Marijuana Compound Fights Hardened Artieries
April 6, 2005 -- The active ingredient in marijuana that produces changes in brain messages appears to fight atherosclerosis -- a hardening of the arteries.
But puffing pot probably won't help. The findings, reported in the journal Nature, "should not be taken to mean that smoking marijuana is beneficial for the heart," says Michael Roth, MD, a professor of medicine at UCLA medical school.
It takes a very specific amount of THC -- marijuana's key chemical -- to help the arteries. That dose is too low to produce mood-altering effects in the brain, according to the new study.
"It would be difficult to achieve such specific concentrations in the blood by smoking marijuana," Roth explains in a Nature editorial.
Smoking Pot: Bad for the Heart?
Smoking marijuana can speed up the pulse and raise blood pressure (followed by a sudden fall upon standing or walking), Roth notes.
"These effects lower the exercise threshold for chest pain [angina], and are an independent risk factor for heart attack and stroke," he writes. Inhaling marijuana smoke can also impair oxygen delivery via the blood, says Roth.
The best way to take advantage of THC's artery-protecting effects may be by developing new prescription drugs "rather than using marijuana or oral THC as medicines," he writes.
Testing THC on Mice
The new study was conducted on mice, not people. First, mice went on an 11-week fatty diet designed to clog their arteries. For the last six weeks of the diet, some mice also got an orally administered low dose of THC along with the high-fat food.
Afterward, the mice who had received THC had fewer signs of atherosclerosis. None of those mice died during treatment or showed unhealthy behavior, says the study.
The results may be due to THC's anti-inflammatory properties, write the researchers, who included François Mach, MD, of the cardiology division at University Hospital in Geneva, Switzerland. Inflammation has been shown to be associated with the development of atherosclerosis.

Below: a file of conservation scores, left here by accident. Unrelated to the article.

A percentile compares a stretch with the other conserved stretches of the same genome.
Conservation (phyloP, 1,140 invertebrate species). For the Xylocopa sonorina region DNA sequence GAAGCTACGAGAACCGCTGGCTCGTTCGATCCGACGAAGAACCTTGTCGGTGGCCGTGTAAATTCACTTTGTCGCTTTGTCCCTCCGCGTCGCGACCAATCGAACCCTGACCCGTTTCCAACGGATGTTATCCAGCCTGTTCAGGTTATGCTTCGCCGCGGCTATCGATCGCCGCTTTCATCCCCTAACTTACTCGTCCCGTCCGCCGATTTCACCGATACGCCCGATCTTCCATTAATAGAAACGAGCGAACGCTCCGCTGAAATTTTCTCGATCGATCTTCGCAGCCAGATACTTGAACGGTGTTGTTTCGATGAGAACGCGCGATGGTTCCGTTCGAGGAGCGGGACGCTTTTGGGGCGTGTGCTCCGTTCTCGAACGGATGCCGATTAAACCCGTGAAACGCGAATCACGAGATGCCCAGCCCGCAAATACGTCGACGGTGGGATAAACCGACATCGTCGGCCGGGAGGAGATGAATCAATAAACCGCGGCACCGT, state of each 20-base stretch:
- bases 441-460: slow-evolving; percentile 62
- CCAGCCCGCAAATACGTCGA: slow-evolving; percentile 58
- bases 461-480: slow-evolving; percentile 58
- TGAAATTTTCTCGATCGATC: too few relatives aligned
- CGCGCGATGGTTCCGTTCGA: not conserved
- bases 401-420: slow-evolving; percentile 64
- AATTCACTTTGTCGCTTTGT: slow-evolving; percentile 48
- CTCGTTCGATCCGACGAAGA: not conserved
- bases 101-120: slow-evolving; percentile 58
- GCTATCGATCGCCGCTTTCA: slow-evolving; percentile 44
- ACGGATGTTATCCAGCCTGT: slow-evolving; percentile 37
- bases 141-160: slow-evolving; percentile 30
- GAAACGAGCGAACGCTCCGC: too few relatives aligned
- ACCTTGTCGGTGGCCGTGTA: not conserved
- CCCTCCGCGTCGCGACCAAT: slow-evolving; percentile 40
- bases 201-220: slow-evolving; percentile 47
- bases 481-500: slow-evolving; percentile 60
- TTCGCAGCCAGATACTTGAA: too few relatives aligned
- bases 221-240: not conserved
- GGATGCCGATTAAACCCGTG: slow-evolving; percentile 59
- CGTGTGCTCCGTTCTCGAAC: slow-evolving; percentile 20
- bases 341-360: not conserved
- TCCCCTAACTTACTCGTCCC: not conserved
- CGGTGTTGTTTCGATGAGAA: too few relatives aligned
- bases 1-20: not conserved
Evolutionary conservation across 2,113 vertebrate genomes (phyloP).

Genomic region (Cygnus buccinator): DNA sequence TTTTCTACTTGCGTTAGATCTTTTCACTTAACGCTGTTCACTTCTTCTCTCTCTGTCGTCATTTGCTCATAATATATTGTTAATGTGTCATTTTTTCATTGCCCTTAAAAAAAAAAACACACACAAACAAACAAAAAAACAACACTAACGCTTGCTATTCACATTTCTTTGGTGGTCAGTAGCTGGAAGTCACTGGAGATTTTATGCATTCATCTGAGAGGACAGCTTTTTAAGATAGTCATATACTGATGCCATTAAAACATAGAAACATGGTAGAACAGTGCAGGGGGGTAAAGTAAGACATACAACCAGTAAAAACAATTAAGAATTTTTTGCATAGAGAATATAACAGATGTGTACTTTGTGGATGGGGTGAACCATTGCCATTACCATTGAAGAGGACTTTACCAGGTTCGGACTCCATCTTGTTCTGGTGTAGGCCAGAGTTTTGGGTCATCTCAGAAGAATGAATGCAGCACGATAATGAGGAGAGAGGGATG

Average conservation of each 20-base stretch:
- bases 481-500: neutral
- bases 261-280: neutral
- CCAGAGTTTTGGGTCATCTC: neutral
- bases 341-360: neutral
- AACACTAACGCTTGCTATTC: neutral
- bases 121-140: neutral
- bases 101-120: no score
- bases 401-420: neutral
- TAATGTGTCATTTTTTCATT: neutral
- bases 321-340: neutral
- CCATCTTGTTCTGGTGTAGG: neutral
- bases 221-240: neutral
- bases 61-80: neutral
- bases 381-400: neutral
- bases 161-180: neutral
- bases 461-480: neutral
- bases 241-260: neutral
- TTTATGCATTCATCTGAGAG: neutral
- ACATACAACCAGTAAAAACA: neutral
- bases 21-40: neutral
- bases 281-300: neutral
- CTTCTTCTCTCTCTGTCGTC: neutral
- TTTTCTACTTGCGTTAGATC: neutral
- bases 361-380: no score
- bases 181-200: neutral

Tracing THC's Effects
The researchers took a closer look at THC. They knew the chemical has two receptors, called CB1 (mainly found in the brain) and CB2 (mostly found outside the brain).
When they used another drug to block CB2 receptors in the mice, THC couldn't protect the animals' arteries. As for the CB1 receptors, the THC dose used in the study was too low to affect them, so no "high" was created.
The study and editorial appear in Nature's April 7 edition.
LONDON (Reuters) - An active ingredient in cannabis can ease inflammation and slow the progression of coronary artery disease in mice, and possibly humans, researchers said on Wednesday.
Daily low doses of the ingredient, THC, prevented atherosclerosis, a primary cause of heart disease and stroke in western countries, without producing the associated high.
"We have proven that very low doses of cannabis therapy will have an anti-inflammatory effect that will slow the progression of atherosclerosis in mice," said Dr Francois Mach, of Geneva University Hospital in Switzerland.
He and his team do not know whether TCH, or delta-9-tetrahydrocannabinol, will have the same effect in humans. But they believe the discovery will help find compounds that produce the same effect in humans without side effects such as raised blood pressure or euphoria.
"The goal now is to find new molecules, new compounds, that will act only on this anti-inflammatory effect," Mach told Reuters. Atherosclerosis is a common disorder of the arteries. Fatty materials build up and eventually block the arteries and interfere with blood flow.
THC and similar molecules are known as cannabinoids. Cannabis, which contains more than 60 different cannabinoids, and hashish have been used for centuries for medicinal purposes.
Mach and his team gave mice which were genetically engineered to be prone to atherosclerosis very low oral doses of THC with food each day. The dose was about 10 times less than that from smoking cannabis.
"It is the first study showing any beneficial effect of cannabis therapy on atherosclerosis," said Mach.
Cannabis creates a high when it binds to receptors called CB1 on the surface of cells in the brain. In the mouse study, another receptor, CB2, which is found on immune system cells and has nothing to do with euphoria, was affected. The dose given to the mice was too low to create a sense of euphoria.
Mice given THC had a slower progression of the disease than other mice not given the compound. The scientists are now studying whether THC can prevent the illness in the rodents.
"We are planning to look in more detail into how cannabis interferes with inflammation," said Mach.
"What we have proven in mice is that acting on this receptor 2 ... has an anti-inflammatory effect that is very beneficial against the development of atherosclerosis."
In a commentary on the research in Nature magazine, Michael Roth, of the University of California in Los Angeles, described the findings as striking.
"But they should not be taken to mean that smoking marijuana is beneficial for the heart," he said.
On the contrary it increases the pulse rate and causes sharp rises and then falls in blood pressure upon standing and walking.
The Netherlands was the world's first country to make cannabis available as a prescription drug for cancer, HIV and multiple sclerosis (MS). In the United States it is used to treat weight loss in AIDS patients and nausea and vomiting in cancer sufferers.
In Britain, GW Pharmaceuticals Plc has been pioneering cannabis-based medicine.
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